Not that this is the only real trick up AMD's sleeve. Carrizo is the first processor to meet the completed Heterogeneous System Architecture spec, which lets both the CPU and its integrated graphics share memory. That lets some tasks finish faster than they would otherwise (since you don't need as many instructions), and it could provide a swift kick to both performance and battery life in the right conditions. You'll also find dedicated H.265 video decoding, so this should be a good match for all the low-bandwidth 4K videos you'll stream in the future.
The new chip is pretty promising as a result. With that said, its creator will undoubtedly be racing against time. Carrizo is expected to reach shipping PCs in the second quarter of the year, or close to Intel's mid-year target for its quad-core Broadwell processors. You may find shiny new AMD and Intel chips in PCs at around the same time -- that's good news if you're a speed junkie, but it's not much help to AMD's bottom line.
Posted by Augustine at 8:51 AM
Tuesday, February 24, 2015
According to Dwell, this is the "world's first carbon-positive prefabricated house," which produces more "more energy than its uses." Its designer, ArchiBlox, claims it's "expected to offer the same environmental benefits as 6,095 native Australian trees." Simple, clean design—put it in a forest and I will move in.
Posted by Augustine at 4:24 AM
Remember the Pixel, that beautiful, high-end, ludicrously expensive Chromebook
Posted by Augustine at 4:24 AM
Biomass cogeneration doesn't scream "family fun for all ages" to most of us, but the city of Uppsala, Sweden, is hoping it might some day. Its plan involves a geodesic dome, stained glass, and a zany Danish architect.
Posted by Augustine at 4:21 AM
Monday, February 23, 2015
A team of MIT researchers have discovered a possible way to make multicore chips a whole lot faster than they currently are, according to a recently published research paper. The researchers' work involves the creation of a scheduling technique called CDCS, which refers to computation and data co...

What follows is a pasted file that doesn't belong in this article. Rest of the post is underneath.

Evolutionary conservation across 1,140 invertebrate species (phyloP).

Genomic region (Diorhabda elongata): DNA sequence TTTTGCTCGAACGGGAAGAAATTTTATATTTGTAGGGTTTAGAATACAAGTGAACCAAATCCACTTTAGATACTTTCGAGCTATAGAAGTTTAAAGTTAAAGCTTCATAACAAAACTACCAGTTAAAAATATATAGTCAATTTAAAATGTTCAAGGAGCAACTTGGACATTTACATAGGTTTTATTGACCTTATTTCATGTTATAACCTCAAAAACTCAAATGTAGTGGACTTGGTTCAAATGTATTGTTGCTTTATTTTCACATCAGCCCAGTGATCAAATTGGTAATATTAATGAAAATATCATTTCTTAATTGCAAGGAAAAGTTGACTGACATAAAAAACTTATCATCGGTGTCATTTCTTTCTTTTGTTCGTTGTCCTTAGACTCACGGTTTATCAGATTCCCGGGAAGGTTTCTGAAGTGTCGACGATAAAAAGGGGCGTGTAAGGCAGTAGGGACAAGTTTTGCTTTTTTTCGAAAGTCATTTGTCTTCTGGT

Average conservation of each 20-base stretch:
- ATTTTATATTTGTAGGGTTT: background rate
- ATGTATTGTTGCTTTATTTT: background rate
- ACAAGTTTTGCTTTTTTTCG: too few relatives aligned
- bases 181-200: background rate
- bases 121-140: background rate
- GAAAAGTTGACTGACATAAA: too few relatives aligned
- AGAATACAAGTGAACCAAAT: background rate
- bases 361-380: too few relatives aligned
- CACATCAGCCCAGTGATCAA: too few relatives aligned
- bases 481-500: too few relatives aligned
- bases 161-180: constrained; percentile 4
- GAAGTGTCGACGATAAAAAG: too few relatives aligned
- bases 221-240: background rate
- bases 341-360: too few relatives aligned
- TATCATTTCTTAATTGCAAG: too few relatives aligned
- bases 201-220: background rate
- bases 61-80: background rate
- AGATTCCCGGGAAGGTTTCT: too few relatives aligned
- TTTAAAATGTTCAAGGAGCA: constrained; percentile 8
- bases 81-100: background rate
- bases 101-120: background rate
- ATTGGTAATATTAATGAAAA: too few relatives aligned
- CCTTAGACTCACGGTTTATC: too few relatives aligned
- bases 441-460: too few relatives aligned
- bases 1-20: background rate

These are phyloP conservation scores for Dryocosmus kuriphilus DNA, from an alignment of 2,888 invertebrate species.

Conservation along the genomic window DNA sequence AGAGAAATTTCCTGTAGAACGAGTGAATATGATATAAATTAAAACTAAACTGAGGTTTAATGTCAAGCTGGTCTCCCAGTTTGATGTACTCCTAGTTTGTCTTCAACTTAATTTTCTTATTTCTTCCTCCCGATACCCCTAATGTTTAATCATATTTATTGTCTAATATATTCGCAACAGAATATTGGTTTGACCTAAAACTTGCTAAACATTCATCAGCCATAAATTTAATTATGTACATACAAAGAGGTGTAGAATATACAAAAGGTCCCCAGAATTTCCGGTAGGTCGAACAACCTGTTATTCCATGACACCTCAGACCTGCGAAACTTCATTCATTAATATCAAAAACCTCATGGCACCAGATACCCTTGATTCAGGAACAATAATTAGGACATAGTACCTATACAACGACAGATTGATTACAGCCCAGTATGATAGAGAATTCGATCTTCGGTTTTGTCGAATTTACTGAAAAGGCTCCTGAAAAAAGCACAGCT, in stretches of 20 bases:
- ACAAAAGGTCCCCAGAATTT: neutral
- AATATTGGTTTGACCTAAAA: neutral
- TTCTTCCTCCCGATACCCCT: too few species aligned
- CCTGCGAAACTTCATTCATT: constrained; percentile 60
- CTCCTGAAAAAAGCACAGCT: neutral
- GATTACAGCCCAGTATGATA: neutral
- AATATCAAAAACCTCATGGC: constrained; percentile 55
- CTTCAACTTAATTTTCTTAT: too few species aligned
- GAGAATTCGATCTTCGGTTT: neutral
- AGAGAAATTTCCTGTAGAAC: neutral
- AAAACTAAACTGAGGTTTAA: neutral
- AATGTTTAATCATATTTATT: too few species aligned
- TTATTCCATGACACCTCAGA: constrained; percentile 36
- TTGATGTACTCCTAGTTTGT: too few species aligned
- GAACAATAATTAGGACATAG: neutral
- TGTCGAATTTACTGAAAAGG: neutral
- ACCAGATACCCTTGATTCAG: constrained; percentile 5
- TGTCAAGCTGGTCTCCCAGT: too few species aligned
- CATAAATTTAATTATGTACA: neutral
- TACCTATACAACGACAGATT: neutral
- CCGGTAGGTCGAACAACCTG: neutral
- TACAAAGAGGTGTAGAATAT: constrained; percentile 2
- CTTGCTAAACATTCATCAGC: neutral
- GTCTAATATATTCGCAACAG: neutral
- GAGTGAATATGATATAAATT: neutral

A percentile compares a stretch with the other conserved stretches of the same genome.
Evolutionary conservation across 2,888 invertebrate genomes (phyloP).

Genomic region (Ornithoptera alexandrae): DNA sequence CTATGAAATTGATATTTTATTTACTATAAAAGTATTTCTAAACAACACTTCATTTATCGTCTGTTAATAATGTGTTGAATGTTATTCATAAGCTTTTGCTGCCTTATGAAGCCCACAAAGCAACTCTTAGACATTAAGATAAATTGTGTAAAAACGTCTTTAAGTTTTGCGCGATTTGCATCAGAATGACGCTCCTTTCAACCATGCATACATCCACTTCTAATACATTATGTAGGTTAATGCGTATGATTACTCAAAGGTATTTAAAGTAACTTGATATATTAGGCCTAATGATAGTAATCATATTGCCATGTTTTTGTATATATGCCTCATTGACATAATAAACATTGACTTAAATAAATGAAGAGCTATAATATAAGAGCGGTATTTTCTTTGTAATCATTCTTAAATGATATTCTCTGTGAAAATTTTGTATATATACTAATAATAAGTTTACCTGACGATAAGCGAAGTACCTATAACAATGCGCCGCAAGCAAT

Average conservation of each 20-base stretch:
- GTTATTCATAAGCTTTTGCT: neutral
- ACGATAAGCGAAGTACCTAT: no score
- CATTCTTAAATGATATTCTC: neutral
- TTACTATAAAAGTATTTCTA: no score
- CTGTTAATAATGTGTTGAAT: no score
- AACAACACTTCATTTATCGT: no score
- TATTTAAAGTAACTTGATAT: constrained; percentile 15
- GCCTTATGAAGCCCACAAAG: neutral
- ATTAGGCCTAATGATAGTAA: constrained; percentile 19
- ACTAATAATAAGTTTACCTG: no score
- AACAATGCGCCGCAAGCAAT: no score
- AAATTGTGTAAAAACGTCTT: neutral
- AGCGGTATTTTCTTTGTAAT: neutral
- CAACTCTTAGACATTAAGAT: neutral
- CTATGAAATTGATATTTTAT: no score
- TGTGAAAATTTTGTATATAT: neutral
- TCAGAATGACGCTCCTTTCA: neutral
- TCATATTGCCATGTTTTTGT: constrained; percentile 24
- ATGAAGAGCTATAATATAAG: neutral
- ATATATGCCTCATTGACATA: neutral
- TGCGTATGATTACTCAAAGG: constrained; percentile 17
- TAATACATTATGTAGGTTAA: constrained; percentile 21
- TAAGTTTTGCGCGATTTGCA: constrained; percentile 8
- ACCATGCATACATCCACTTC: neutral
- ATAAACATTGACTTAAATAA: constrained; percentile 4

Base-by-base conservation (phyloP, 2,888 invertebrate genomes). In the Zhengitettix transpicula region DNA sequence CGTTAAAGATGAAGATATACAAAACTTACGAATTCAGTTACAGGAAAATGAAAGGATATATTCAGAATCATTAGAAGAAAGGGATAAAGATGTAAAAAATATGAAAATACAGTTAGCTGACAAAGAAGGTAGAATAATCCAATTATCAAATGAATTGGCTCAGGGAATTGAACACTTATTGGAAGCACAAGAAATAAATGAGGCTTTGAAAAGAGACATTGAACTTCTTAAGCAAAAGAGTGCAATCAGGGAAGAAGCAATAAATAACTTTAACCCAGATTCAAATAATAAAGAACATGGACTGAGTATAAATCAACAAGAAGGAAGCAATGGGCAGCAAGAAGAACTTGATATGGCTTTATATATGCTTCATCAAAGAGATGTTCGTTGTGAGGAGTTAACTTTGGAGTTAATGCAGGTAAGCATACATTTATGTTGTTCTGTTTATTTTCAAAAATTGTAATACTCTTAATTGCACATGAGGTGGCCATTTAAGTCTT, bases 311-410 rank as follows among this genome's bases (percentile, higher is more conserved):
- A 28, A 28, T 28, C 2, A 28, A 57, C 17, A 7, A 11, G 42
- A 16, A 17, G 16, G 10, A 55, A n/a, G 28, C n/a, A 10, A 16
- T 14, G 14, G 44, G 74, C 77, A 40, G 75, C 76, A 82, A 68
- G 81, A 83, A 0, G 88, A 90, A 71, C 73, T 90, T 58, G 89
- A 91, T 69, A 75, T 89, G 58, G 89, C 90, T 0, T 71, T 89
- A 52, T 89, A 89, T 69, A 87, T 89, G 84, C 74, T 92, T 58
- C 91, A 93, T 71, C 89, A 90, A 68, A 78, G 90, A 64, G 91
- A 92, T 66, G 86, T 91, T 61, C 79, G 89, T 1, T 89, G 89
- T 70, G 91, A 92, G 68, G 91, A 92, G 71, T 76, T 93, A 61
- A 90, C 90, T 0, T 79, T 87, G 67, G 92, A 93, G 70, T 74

Posted by Augustine at 8:10 AM
Light speed is often spoken of as a cosmic speed limit … but not everything plays by these rules. In fact, space itself can expand faster than a photon could ever hope to travel.
Posted by Augustine at 6:26 AM
Sunday, February 22, 2015
HTC's plans for March 1st might just be out in the open. MobileGeeks has spotted German store listings for a new One phone whose images bear an uncanny resemblance to the One M9 spy photos from last month, complete with an oversized camera space and a flashy silver-and-gold color scheme for one model. The claimed 2GHz Snapdragon 810 chip, 20-megapixel rear camera and 4-megapixel front shooter will all sound familiar if you've been following rumors, but there are a few new twists here. The BlinkFeed news stream is different enough to suggest new software, and the body is a tad thicker than its predecessor -- possibly to offer space for the new camera, a bigger battery (supposedly 2,900mAh) or both. It's hard to say for sure that this is what you'll see in a week's time given contrasting reports, but it's at least plausible.
Posted by Augustine at 4:24 PM
Wish you hadn't been so quick to give up violin practice as a kid? You may never get to turn back the clock, but retired engineer Seth Goldstein is showing that there's still hope of reliving those musical ambitions through technology. He recently showed off Ro-Bow, a kinetic sculpture that uses robotic fingers (specifically, electromagnetic actuators) to play digital music files on a real violin. While the machine won't have concert performers rethinking their careers, it's probably better with a bow than you were way back when -- it can handle a fast Irish jig as well as a slow, sentimental tune like "Amazing Grace." The Ro-Bow hardware would have to shrink and get a bit of polish to be useful as more than an art project, of course. All the same, it's proof that you don't have to run a giant technology company to build a reasonably adept robotic musician.
Filed under: Robots
Posted by Augustine at 8:28 AM